Amidst the cultural rot and doctrinal rubble of American Protestantism, Christianity has gone missing. The once great traditions of the past are difficult to find behind Franklin Graham’s Twitter feed and among those opposed to the results of the recent election. Many Christians, imbued with unwavering sincerity, believe God (the American Protestant version of God) chose our next president to save America. Others, with equal measures of devotion, believe God has called them to resist the new president’s proposed policies. Both groups identify as Christian. Yet with such a divergence of opinions, Christianity appears as fractured and divided as the country where many believe real Christianity to have been born: the United States of America.
Christianity and the churches which represent these various brands of religious expression are today little more than organized supporters clubs for rival teams. I am vaguely reminded of the Iron Dukes of Duke University and the Ram’s Club of the University of North Carolina. These are donors clubs for wealthy supporters to spend money while watching their respective team battle one another on the athletic field. While both may take the same field, neither side has little respect for the style of play the other team plays. The groups despise each others supporters. However, in football or basketball, there remains agreement as to the basic elements of the game. The standards and rules rarely change.
Of late, it seems the goal posts have shifted. Do we know what it means to be “church”? No, we do not. New edicts, plans, and directives reset our focus each year. In my recent appointment, I’ve heard it said there’s nothing “Christian” about what I do. “Evangelical” is now a hollow word; robbed of any Biblical meaning by a thirty-year culture war and the most recent election. An “evangelical” can be anyone who prefers pumpkin spiced lattes while they worship to being for or against a series of social issues. Litmus tests on abortion, your preference for drums in worship, and your feelings about coffee in the sanctuary have nothing to do with the “Good News”.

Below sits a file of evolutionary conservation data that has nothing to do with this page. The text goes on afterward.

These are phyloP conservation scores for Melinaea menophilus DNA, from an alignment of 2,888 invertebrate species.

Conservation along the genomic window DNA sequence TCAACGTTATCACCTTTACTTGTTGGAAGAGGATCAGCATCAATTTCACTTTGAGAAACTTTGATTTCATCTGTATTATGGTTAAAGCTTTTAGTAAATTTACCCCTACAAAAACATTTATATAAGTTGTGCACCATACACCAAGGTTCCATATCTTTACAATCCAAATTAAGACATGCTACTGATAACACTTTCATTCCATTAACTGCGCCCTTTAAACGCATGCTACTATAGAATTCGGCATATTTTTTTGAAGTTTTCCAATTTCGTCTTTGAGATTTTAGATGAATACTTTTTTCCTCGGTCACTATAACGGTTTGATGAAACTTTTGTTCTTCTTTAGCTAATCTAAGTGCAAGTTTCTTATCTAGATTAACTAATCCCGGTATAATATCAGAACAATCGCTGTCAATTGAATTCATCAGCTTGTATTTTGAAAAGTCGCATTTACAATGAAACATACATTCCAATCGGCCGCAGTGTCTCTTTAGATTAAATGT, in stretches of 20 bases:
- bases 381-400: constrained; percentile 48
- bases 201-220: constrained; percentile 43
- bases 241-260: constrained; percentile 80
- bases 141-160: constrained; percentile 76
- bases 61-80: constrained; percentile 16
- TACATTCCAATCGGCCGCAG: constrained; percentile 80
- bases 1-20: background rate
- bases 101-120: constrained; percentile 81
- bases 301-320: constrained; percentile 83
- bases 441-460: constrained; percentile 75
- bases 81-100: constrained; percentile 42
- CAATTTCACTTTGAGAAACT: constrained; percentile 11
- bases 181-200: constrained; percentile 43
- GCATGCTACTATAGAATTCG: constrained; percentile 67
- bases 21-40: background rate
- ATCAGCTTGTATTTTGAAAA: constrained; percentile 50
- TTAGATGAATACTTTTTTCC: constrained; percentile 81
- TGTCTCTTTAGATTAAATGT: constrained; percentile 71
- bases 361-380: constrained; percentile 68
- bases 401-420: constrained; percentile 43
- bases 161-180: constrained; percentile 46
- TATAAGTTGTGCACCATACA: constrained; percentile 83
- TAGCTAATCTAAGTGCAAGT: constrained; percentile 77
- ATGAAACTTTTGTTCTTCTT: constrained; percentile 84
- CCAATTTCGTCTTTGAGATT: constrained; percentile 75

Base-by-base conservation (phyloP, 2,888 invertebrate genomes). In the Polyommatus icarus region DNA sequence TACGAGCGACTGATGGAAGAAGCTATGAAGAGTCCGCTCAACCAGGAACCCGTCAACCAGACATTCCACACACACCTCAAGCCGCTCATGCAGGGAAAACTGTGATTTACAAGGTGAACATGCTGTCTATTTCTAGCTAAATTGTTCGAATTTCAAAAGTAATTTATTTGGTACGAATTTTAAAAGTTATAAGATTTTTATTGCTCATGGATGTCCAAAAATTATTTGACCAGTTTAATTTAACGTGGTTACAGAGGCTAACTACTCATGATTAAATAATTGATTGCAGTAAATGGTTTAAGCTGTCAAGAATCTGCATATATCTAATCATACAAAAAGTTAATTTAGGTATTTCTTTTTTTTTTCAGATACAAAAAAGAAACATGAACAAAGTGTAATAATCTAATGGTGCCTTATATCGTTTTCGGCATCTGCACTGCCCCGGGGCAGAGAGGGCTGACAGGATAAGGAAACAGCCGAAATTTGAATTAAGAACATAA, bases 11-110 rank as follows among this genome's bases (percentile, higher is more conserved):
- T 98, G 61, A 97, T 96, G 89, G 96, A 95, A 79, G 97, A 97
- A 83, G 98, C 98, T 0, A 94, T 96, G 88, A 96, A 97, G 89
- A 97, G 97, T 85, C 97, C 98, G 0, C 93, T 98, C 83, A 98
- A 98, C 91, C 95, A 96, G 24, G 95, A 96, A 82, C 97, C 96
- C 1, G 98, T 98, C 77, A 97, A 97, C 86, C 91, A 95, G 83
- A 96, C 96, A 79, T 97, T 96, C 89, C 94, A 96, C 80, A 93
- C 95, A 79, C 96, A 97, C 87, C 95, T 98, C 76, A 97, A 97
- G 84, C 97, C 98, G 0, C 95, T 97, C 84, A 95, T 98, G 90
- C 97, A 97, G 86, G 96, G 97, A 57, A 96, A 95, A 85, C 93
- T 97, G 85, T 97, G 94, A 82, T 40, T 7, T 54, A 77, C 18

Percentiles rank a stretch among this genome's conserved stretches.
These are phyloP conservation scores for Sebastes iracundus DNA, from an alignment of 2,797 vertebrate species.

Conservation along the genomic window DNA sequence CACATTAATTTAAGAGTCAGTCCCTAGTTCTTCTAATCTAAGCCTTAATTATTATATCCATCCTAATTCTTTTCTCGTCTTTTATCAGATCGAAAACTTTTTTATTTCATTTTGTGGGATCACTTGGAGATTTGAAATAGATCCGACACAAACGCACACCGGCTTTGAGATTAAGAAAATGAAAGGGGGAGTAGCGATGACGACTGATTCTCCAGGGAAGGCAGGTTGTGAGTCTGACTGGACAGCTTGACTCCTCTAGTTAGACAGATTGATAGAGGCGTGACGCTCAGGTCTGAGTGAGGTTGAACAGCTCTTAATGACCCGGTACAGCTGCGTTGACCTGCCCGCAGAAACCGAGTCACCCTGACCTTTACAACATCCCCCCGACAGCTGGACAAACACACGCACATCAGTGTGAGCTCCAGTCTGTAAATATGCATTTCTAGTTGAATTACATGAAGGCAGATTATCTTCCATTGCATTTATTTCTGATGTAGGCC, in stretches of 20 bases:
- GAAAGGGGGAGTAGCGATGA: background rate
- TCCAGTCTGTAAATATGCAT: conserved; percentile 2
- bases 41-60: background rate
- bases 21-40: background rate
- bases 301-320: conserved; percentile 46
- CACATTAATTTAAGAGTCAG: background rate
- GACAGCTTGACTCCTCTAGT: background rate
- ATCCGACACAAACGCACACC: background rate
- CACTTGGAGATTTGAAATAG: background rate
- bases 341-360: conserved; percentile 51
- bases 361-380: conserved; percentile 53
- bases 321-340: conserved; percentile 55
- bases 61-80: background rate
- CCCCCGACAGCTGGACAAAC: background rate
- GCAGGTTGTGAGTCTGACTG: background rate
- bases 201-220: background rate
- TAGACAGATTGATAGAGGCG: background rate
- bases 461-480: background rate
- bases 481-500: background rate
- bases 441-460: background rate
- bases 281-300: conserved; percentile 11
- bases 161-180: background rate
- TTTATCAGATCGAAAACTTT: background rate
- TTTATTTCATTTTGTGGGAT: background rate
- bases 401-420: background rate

There are no more “Christians”. Christianity, it appears, in Advent 2016 can only be defined by these contested adjectives. A Christian is characterized by the way she or he modifies or describes their Christianity. This perpetual delineation of adjectives borders on idolatry. We give the adjective more meaning than the word we’re modifying. One is either an evangelical Christian or progressive Christian. Denominational labels only confuse matters further. In United Methodism, we are Wesleyan Covenant Methodist Christians, Progressive Methodists, and Methodist Christians. There might even be “Full, Free-Will, Snake Handling, First, Sanctified, Holiness, Brethren” Methodists for all I know. Yes, these terms describe who we are. They also make it harder to recognize the Christianity they are intended to modify.
There are no more Christians. We are the holier than thou adjective people, unable to practice our faith unless it’s diluted through special filters which give us power. The person modifying the noun gets to set the rules, make the budget, and decide who’s in and who’s out. Our Christianity is constantly modified by words (i.e. beliefs) bearing little resemblance to the Scripture, witness, and testimony constituting this most simple definition: a Christian is someone who confesses Jesus as Lord. It is not about doing a seven part sermon series on money management or being for gay marriage. A Christian is someone who sees the world through the prism of the Cross. If we’re looking at the cross and Jesus’ massive redemptive action, I believe our adjective problem will resolve itself. What you’re for and against become much clearer in the light of Jesus’ death and resurrection. For example, I think it’s hard to support capital punishment when the innocent man we worship as God was executed by the state. Call that whatever political position you want, I call it seeing the world through the Cross.
Is it possible not to be an evangelical or so wrapped up in our Methodism that we remember more about who Jesus is? Yes, I think it is. Are we able to live with our filtered identities while not diluting Jesus’ message about the Kingdom of God? I hope so. If not, we’ll stay worshiping our predominately American Methodist Wesleyan God (or you fill in the blank), call ourselves Christians, and wait for the world to keep asking: how can you call yourself Christian?
© Rev. Richard Bryant, 2016